Rodes’s Division reached the battlefield at Gettysburg on July 1st at an ideal time and place, arriving at the junction of the Union First and Eleventh Corps before they could link up on Oak Hill. But his attack, although ultimately successful, was uncoordinated and costly. In part because of its heavy losses on July 1st the division was left in reserve on the 2nd and only part was engaged on the 3rd. In spite of only being fully engaged the first day of the battle, Rodes’s Division suffered the second highest losses of all Confederate divisions (see comparison of divisional casualties).
From the monument
Daniel’s Brigade Brig. Gen. Junius Daniel
Doles’s Brigade Brig. Gen. George Doles
Iverson’s Brigade Brig. Gen. Alfred Iverson
Ramseur’s Brigade Brig. Gen. S. D. Ramseur
O’Neal’s Brigade Col. E. A. O’Neal
Artillery Battalion Four Batteries
Lieut. Col. Thomas H. Carter
July 1. Rodes’s Division advancing by the Newville Road occupied Oak Ridge about noon. The line formed and advanced in the following order. Dole’s Brigade deployed in the valley north of town and left of Division and was opposed by troops of the Eleventh Corps. O’Neal’s and Iverson’s Brigades advanced on ridge and meeting a portion of First Union Corps were driven back with heavy loss.Daniel’s Brigade was ordered to the support of Iverson but became separated by a change of direction moved to the railroad on the right where Heth’s Division was engaged. Ramseur held in reserve. After a severe conflict the Union troops retired.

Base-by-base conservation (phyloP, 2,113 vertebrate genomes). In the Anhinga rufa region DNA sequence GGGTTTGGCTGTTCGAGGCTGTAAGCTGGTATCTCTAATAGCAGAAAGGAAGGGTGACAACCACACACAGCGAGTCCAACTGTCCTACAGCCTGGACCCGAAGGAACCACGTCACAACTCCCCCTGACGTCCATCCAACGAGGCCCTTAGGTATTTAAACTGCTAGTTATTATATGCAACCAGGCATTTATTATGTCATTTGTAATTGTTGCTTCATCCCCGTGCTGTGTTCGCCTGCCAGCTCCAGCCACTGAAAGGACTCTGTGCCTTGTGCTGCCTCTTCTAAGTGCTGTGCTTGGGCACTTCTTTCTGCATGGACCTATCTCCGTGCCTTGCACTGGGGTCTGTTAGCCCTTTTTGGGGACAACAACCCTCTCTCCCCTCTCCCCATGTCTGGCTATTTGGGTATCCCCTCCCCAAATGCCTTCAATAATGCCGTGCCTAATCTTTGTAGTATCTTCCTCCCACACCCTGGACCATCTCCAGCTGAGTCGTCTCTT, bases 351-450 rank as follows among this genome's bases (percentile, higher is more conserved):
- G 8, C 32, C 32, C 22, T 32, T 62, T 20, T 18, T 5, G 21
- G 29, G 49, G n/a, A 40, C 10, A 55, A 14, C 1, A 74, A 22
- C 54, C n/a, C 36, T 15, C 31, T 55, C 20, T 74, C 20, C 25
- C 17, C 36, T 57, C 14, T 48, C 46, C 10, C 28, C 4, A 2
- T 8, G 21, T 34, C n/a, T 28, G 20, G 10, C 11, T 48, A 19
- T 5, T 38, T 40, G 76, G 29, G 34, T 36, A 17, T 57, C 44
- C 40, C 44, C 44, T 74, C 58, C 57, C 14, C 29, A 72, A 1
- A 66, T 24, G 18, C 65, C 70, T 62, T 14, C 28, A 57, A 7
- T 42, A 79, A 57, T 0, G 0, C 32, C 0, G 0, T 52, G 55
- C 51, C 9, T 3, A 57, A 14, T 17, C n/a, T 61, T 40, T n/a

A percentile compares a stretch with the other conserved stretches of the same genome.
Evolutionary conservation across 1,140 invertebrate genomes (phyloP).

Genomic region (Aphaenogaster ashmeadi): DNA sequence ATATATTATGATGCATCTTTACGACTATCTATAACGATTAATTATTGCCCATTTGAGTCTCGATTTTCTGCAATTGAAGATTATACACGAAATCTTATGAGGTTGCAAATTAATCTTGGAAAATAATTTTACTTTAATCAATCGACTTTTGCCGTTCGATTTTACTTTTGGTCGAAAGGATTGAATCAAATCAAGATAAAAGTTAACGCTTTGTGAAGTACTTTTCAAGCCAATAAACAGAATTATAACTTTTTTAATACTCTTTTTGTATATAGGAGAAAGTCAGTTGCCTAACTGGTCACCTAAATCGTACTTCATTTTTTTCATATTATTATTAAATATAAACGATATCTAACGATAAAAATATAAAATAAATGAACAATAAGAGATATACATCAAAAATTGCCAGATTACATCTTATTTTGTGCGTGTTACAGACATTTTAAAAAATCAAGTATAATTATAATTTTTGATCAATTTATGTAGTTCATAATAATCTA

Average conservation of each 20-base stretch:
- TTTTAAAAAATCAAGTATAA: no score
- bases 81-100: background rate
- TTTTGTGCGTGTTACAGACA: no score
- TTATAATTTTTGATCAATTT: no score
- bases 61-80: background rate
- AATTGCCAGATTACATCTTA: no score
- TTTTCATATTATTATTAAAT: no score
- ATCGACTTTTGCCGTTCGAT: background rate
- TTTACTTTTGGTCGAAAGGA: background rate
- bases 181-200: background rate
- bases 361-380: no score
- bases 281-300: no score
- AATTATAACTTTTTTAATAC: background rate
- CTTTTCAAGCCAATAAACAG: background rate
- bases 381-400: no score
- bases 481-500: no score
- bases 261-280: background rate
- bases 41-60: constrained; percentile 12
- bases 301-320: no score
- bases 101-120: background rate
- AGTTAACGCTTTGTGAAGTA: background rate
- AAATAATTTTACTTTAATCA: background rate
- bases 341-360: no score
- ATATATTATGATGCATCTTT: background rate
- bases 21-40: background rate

July 2. The Division occupied ground near and west of town and was not engaged.
July 3. The Brigades of Daniel and O’Neal were ordered to report to Gen. E. Johnson on the left early in the morning and joined in the attack on Culp’s Hill. The remainder of the Division held the position of day before and at night retired to Seminary Ridge.
July 4. The Division took up the line of march during the night.
Casualties Killed 421 Wounded 1728 Missing 704 Total 2853
About Robert Rodes
Major General Robert E. Rodes commanded the division at the Battle of Gettysburg. He was a Virginian who had left an assistant professorship at Virginia Military Institute when the full professorship he wanted was awarded to Thomas Jackson. Rodes had then moved to Alabama where he became chief engineer of a railroad. He was the first division commander in the Army of Northern Virginia who was not a West Point graduate.
Location of the monument to Rodes’s Division at Gettysburg
The monument is northwest of Gettysburg on Oak Hill just east of the Eternal Light Peace Memorial. (39°50’54.0″N 77°14’35.6″W)